Talon News - Good Local News

By Debbie Israel


Someone Dies!


March 24, 2017

Each year the San Juan County Office of Emergency Management takes their program, Every 15 Minutes, to a local high school, in the hopes of driving down the numbers of crashes involving young people in our county.

Statistics tell a horrible story: According to the National Highway Traffic Safety Administration, (NHTSA), in 2013, 10,076 people were killed in alcohol-related crashes in the United States. That number was down slightly from 2012, when there were 10,336. All those deaths were in crashes when a driver had a blood alcohol content of .08 or higher.

In New Mexico, the number has gone down from 136 in 2006 to 98 in 2015. Ninety-eight is still too many human lives to lose because of drinking and driving!

NHTSA also says that "Every day, 28 people in the United States die in an alcohol-related vehicle crash...the chance of being in an alcohol-impaired crash is still one in three over the course of a lifetime. These deaths and damages contribute to a cost of $52B per year."

The Office of Emergency Management takes this information seriously! This year the program was at Bloomfield High School on March 16.

The students involved in the program work with the Office of Emergency Management, and decide what their scenario will look like. From that information, a re-enactment is worked out ... a very realistic re-enactment

including police, fire departments, ambulance, the hospital helicopter, and everyone else that would be involved in a real crash of this type. "The program begins with a recorded 9-1-1 call and a mock accident scene," said Michelle Truby-Tillen of the OEM.

The students at BHS chose their scenario to include a drunk driver, a distracted driver (texting and driving), and a pedestrian who got caught up in the drama. One BHS student said "I volunteered to help because I think everyone at the school knows me and it might have a bigger impact on them." He played a pretty convincing "dead guy."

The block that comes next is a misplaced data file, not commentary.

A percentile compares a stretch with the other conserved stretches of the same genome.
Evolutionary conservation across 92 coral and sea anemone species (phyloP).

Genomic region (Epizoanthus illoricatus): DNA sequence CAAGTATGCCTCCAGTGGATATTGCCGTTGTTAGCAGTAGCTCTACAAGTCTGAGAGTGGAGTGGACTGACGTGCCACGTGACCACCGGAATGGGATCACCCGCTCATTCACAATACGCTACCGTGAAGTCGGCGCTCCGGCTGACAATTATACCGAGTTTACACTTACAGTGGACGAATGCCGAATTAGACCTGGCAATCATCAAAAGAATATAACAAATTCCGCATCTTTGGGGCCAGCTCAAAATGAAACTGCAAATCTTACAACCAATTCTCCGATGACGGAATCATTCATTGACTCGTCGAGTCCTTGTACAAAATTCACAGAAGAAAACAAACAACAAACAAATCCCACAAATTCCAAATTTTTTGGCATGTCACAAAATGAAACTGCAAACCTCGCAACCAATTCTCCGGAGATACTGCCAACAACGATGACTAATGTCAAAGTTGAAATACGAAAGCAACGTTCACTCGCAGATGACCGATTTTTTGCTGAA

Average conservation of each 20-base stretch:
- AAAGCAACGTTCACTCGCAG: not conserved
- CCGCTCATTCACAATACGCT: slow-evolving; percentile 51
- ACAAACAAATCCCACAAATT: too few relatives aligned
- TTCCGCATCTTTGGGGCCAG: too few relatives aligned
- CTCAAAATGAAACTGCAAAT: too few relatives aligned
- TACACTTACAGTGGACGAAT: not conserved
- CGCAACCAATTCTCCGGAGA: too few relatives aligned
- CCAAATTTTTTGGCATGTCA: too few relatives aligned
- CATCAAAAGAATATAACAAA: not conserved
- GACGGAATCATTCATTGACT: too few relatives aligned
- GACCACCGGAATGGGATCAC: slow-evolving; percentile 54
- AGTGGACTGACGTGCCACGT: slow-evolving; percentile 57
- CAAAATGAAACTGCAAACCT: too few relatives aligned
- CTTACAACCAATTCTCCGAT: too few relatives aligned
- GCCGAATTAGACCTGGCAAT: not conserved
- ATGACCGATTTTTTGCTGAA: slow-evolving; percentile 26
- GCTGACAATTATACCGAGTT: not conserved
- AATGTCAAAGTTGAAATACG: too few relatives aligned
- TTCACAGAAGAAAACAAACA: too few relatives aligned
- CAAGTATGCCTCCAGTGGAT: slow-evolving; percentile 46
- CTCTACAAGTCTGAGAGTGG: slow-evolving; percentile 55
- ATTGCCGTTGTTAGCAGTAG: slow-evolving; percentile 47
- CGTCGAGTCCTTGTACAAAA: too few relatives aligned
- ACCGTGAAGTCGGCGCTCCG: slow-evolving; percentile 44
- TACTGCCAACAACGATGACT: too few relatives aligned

"The student body watched and listened as Bloomfield Fire Department, along with San Juan County Fire Volunteers and San Juan Regional Emergency Services paramedics removed injured occupants and treated injuries. San Juan Regional AirCare helicopter landed and transported a critically injured student to the hospital. A San Juan County Sheriff Deputy preformed field sobriety testing on the driver while Bloomfield Police and SJC Sheriff Deputies marked the scene for investigation. Sheriff's Office Sgt. Terry McCoy addressed the crowd with words of warning as Brewer, Lee and Larkin Funeral Home solemnly loaded the deceased pedestrian victim into a black hearse.

During the school day, the Grim Reaper visits classes and takes a student away every 15 minutes, another death to the community. "An announcement over the school intercom advises the student body that the students pulled from class had been killed in a DWI accident," according to Truby-Tillen. Those students were taken to McGee Park where a mock disaster shelter was set up. They participate in activities related to DUI, distracted driving, drug and alcohol awareness and cyber safety, continuing throughout the evening.

People driving by the scene of the re-enactment at the schools often mistake the wreck for a real one because it is so realistic. Consequently calls are made to the emergency dispatch number, who have been alerted that they may be receiving those calls

The second day of the program is a memorial service for all those who were lost during the previous day. Law enforcement officers speak, parents speak about their child who they have lost. Others in the community who have been touched by alcohol related crashes also tell their stories. It's all very emotional, and aims to help young drivers make good decisions.

"If we save even one life, it was worth it" San Juan County Every 15 Minutes Coordinator Michele Truby-Tillen said.


Reader Comments


Powered by ROAR Online Publication Software from Lions Light Corporation
© Copyright 2019

Rendered 03/19/2019 03:32